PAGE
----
FutureEverything 2016: Our top 5 highlights, including emails in smoke rings & a high-profile party

Stevie Mackenzie-Smith

It’s one of Manchester’s most innovative cultural events – but the FutureEverything programme isn’t always easy to navigate. So, these are our highlights.

One of my favourite gigs in recent years took place as part of FutureEverything a couple of years ago. I watched producer Dean Blunt (formerly of Hype Williams) in the small basement at Soup Kitchen. It was a gig that affirmed how well jarring off-ness translates into music; when an artist is bold enough to take you on a journey you couldn’t possibly anticipate.

A section of the show was taken hostage by strobes; the lights started off so intense that the audience shielded themselves collectively, framed by the lights into slow motion, before they began to feel warmer, like a blast of Vitamin D. Nothing about that performance was familiar and nothing could quite be pinned down; for me, that night epitomised the what is brilliant about FutureEverything festival. You might not know what to expect, but it could just change your way of thinking.

FutureEverything returns to Manchester 30 March – 2 April and, as ever, it will be exploring music, art, technology and digital culture. This year, the festival’s theme is ‘Less and More’, an exploration of how we can rethink our resources in an increasingly uncertain world.

To help you to plan your movements, we’ve chosen the most promising events taking place during FutureEverything 2016. Here we go.

Kingdom Come at Manchester Art Gallery

Two escalators lit starkly

Manchester Art Gallery hosts the world premiere of audio-visual performance Kingdom Come, a collaboration between British composer Gazelle Twin, and filmmakers Chris Turner and Tash Tung. The performance features electronics, film, live vocal manipulation and is set on treadmills, pushing the performers’ limits in the process. This one is sold out, but more tickets are due to be released; and you can win tickets through our FutureEverything competition. Manchester Art Gallery, 31 March, 7.30pm-8.30pm, free entry

The Corridor at Manchester Central Library

Use your mobile phone to tune into this interactive audio soundscape created from field recordings taken by Manchester residents along the Oxford Road Corridor. From the hammers and thuds of tram line construction sites to passing conversations, this is like people watching with your ears. Drop-in and immerse yourself in the resulting ‘sound poems’. Manchester Central Library, 31 March, 1pm-7pm, free entry

Smoke Signals at The International Anthony Burgess Foundation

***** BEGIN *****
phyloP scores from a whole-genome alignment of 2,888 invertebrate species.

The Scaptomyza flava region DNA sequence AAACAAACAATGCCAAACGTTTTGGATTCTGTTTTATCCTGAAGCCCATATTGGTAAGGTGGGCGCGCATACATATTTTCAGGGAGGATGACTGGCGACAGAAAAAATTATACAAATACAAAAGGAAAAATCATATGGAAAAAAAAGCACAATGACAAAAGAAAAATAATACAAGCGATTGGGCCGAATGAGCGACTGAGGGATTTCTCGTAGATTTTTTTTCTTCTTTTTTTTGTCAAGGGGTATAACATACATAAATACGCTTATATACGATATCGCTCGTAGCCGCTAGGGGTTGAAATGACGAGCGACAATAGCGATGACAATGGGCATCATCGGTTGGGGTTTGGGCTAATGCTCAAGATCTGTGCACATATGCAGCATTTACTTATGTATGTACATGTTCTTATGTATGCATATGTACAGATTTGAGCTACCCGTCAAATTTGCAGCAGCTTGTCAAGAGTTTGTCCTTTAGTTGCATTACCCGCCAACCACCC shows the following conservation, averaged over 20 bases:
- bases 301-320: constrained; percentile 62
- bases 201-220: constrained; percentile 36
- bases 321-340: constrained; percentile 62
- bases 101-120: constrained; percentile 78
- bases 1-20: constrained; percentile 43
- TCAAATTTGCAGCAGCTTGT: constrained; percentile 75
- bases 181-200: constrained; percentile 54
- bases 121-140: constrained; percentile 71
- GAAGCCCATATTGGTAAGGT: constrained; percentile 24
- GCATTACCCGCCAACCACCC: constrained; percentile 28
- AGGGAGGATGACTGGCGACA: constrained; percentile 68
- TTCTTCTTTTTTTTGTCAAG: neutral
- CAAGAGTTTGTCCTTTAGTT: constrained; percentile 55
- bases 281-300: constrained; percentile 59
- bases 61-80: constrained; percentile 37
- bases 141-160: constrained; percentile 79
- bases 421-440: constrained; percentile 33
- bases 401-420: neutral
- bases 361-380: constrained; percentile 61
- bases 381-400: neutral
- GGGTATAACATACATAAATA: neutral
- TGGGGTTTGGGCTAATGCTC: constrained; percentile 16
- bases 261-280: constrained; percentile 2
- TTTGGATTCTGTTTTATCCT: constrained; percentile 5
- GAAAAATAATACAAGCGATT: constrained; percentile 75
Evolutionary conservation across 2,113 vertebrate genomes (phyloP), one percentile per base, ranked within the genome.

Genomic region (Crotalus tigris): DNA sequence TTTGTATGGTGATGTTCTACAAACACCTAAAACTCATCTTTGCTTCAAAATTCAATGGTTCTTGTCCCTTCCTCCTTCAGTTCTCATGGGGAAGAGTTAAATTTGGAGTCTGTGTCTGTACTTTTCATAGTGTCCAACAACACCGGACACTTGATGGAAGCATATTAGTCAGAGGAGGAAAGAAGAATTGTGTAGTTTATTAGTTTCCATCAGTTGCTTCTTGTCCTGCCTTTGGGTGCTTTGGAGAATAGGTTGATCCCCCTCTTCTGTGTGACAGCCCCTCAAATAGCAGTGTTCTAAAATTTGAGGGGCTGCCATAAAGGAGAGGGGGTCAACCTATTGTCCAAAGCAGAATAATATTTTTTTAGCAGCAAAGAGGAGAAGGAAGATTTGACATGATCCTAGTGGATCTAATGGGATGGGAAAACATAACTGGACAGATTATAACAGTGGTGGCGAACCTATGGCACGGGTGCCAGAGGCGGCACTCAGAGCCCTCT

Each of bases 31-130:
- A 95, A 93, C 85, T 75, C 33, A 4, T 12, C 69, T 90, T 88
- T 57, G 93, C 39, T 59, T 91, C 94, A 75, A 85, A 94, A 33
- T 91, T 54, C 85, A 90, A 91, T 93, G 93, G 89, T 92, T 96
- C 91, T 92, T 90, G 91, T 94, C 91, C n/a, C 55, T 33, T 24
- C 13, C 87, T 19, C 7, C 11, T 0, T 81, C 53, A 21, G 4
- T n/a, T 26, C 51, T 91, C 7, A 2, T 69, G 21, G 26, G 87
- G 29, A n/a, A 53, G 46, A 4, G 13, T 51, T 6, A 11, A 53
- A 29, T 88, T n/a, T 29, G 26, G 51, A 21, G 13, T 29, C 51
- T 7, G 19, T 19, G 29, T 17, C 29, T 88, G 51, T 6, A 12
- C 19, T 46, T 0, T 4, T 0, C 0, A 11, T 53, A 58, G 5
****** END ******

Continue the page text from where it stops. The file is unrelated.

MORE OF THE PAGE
What would happen if you could visualise the data you contribute to in your daily life? What if the stream of emails pinging between inboxes became tangible? Smoke Signals takes the data produced by a number of arts organisations (Salford’s Islington Mll and Gateheads’s BALTIC, among them) and turns them into physical data streams, in the form of smoke rings – the sort you may have tried to blow from cigarettes as a teenager. Emitted in a dark room, these entrancing rings encourage us to temporarily switch offline whilst observing the physical presence of the data being exchanged between others. Drop in each day at 6m for accompanying musical performances from Sara Lowes, John Hering and Jo Dudderidge and Harry Fausing Smith. The International Anthony Burgess Foundation, 31 March – 2 April, 10am-6pm. Performances will happen on the hour, every hour, lasting for 30 minutes. Free entry

FutureEverything’s Friday Night Party at Islington Mill

Photo of Nidia Minaj

Hosted by some of Manchester’s most exciting promoters and resident DJs working today, this Friday Night Party combines local talent with those from further afield – and it’s another event that’s included in our FutureEverything ticket bundle giveaway. Don’t miss Nidia Minaj, the Bordeaux-based producer who has been making waves in the Kudoro scene (high-octane dance music originating in Angola) since she was a teenager. There’s also sound designer Errorsmith and Nkisi, resident at London’s Endless club night, who plays anything from doomcore to West African club music. Islington Mill, 1 April, 9pm-6am, tickets £11 adv.

FutureEverything Conference at Manchester Town Hall

The FutureEverything Conference in Manchester Town Hall.

With sessions covering the pleasingly infinite titles like ‘Life’, ‘Earth’, ‘Community’ and ‘Thriving In Uncertainty’, alongside more intimate ‘Fireside Chats’ with featured FutureEverything artists, the festival’s conference takes place at Manchester Town Hall, giving audiences a chance to have a deeper prod at some of the questions posed throughout the festival. There are dozens of speakers, including Mathew Leung, founding member of Turner Prize-winning collective Assemble, Nelly Ben Hayoun, film-maker and founder of the International Space Orchestra, and journalist Charlie Winter, who is a leading expert on transnational jihadist movements like ISIS. Sessions can be attended with a Conference pass, available for each day or the entire festival – and also included in our FutureEverything competition prize. Manchester Town Hall, 31 March – 1 April, times vary. Ticket information

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